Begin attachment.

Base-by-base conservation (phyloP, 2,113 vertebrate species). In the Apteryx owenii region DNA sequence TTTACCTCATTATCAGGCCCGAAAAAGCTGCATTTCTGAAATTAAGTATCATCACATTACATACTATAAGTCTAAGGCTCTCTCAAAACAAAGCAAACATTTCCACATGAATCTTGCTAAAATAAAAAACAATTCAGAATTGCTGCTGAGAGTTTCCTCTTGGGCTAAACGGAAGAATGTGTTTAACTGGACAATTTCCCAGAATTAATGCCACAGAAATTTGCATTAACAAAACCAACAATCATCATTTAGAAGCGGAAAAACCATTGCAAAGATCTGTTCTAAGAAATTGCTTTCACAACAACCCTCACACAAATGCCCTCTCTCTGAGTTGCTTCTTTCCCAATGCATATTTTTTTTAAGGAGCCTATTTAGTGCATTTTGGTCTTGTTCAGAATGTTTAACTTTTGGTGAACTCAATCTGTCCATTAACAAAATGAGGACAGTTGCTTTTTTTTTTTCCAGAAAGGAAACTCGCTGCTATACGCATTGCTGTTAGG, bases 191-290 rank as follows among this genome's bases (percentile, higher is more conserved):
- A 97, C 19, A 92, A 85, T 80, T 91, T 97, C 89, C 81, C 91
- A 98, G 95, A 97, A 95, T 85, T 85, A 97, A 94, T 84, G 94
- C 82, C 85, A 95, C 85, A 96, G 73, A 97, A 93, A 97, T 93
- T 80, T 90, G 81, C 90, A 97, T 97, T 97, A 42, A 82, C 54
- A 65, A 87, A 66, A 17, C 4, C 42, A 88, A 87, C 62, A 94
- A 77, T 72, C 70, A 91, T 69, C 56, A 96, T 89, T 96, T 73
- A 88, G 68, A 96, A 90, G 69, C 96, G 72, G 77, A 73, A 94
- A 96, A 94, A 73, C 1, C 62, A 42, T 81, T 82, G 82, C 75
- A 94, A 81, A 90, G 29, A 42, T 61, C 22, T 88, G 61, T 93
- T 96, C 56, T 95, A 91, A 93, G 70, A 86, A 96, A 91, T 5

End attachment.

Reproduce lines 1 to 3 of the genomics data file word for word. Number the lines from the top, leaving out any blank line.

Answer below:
Base-by-base conservation (phyloP, 2,113 vertebrate species). In the Apteryx owenii region DNA sequence TTTACCTCATTATCAGGCCCGAAAAAGCTGCATTTCTGAAATTAAGTATCATCACATTACATACTATAAGTCTAAGGCTCTCTCAAAACAAAGCAAACATTTCCACATGAATCTTGCTAAAATAAAAAACAATTCAGAATTGCTGCTGAGAGTTTCCTCTTGGGCTAAACGGAAGAATGTGTTTAACTGGACAATTTCCCAGAATTAATGCCACAGAAATTTGCATTAACAAAACCAACAATCATCATTTAGAAGCGGAAAAACCATTGCAAAGATCTGTTCTAAGAAATTGCTTTCACAACAACCCTCACACAAATGCCCTCTCTCTGAGTTGCTTCTTTCCCAATGCATATTTTTTTTAAGGAGCCTATTTAGTGCATTTTGGTCTTGTTCAGAATGTTTAACTTTTGGTGAACTCAATCTGTCCATTAACAAAATGAGGACAGTTGCTTTTTTTTTTTCCAGAAAGGAAACTCGCTGCTATACGCATTGCTGTTAGG, bases 191-290 rank as follows among this genome's bases (percentile, higher is more conserved):
- A 97, C 19, A 92, A 85, T 80, T 91, T 97, C 89, C 81, C 91
- A 98, G 95, A 97, A 95, T 85, T 85, A 97, A 94, T 84, G 94